Often you may want to something to happen after a certain amount of time has elapsed, or you may want something to happen every few minutes or seconds. To do that you use a command that should already be familiar to you: the
send command. This command has an optional
in time clause that will cause the message you send to be executed when that time period has elapsed.
send message to object in time
messageis the name of any valid command or message, including built-in and custom commands and messages, and
objectis a valid object reference (only needed if the object you are sending the message to is not in the current message hierarchy, or if you want to bypass intervening objects in the hierarchy,) and
timeis any valid time period in seconds, ticks or milliseconds.
Play a system alert to signal the end of a timed test:
send "beep" to this card in 30 seconds
To automatically advance to the next card after a specified time period:
send "go to next card" to this card in 180 ticks
As useful as it is to execute a single action at some future time, the real power of
send in time comes when you want to continuously check or update some aspect of your stack.
Create a simple digital clock or timer on your card:
# In button "startTimer": on mouseUp updateTime end mouseUp # In the card script: on updateTime put the long time into field "timer" send "updateTime" to me in 500 milliseconds end updateTime
With calls like this problems can arise. Let's say you wanted to move on to another card where the timer was no longer required. When you go to the next card, there would most likely still be a message in the queue waiting to be sent, but since you are now on a card that doesn't have field "timer" on it, the updateTime handler would cause an error. So you need to cancel the pending message before you leave the card. For this there is the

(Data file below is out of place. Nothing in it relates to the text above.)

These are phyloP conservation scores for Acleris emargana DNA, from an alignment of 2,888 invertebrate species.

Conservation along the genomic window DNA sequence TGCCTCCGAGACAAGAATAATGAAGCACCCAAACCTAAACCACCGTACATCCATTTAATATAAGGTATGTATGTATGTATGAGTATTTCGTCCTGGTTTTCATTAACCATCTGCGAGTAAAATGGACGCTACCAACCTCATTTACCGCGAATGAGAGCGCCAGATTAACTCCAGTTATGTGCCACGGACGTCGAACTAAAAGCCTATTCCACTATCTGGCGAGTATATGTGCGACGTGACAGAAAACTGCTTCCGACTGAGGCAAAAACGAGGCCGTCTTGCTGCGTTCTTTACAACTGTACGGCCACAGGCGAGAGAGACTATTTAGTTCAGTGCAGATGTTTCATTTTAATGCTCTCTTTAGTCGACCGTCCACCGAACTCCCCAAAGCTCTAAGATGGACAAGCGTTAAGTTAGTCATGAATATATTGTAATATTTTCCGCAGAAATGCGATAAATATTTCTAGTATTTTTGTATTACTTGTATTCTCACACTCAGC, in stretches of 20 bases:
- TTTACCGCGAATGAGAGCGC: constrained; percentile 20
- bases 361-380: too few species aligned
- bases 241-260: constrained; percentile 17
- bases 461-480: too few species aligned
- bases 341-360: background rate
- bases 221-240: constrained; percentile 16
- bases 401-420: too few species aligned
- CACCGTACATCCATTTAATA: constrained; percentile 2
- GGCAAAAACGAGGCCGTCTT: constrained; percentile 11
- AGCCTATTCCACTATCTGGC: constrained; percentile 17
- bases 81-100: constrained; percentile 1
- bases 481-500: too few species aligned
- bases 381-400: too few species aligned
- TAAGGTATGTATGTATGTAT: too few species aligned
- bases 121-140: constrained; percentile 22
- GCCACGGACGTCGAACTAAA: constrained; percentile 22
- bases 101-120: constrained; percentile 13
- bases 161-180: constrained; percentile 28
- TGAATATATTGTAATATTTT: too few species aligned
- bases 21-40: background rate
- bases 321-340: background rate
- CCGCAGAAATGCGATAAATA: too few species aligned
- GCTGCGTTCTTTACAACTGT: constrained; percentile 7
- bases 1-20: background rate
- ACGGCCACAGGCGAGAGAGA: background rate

cancel queued message ID
queued message ID is a number that is automatically generated when you use the
send in time command. You can capture it by using
the result function, storing the ID in a global variable or custom property, then canceling it when you leave the card:
# In the card script: local messageID on updateTime put the long time into field "timer" send "updateTime" to me in 500 milliseconds put the result into messageID end updateTime on closeCard cancel messageID end closeCard
What if you have several messages in the queue and you want to cancel some or all of them when you leave the card? One way is to save each message ID in its own global variable, but that can rapidly become unwieldy. Another approach would be to save all queued message IDs in a single variable, on separate lines, then loop through the variable when you leave the card:
# In a button script global gStartSeconds on mouseUp put the seconds into gStartSeconds updateTime startCounting end mouseUp # In the card script global gStartSeconds local messageIDs on updateTime put the long time into field "timer" send "updateTime" to me in 500 milliseconds put the result & cr after messageIDs end updateTime on startCounting put the seconds - gStartSeconds into fld "counter" send "startCounting" to me in 30 ticks put the result & cr after messageIDs end startCounting on closeCard repeat for each line thisMsgID in messageIDs cancel thisMsgID end repeat put empty into messageIDs end closeCard
There is also a function,
the pendingMessages, that will return a list of all queued messages. Each line contains four items of information, the first item being the message ID. So if you wanted to kill all queued messages you could do this:
on closeCard -- "brute-force" method of canceling pending messages
repeat until the pendingMessages is empty
cancel item 1 of line 1 of the pendingMessages
Put your new knowledge to work by doing the Timing Assignment. When you are finished copy it to the Homework Drop folder.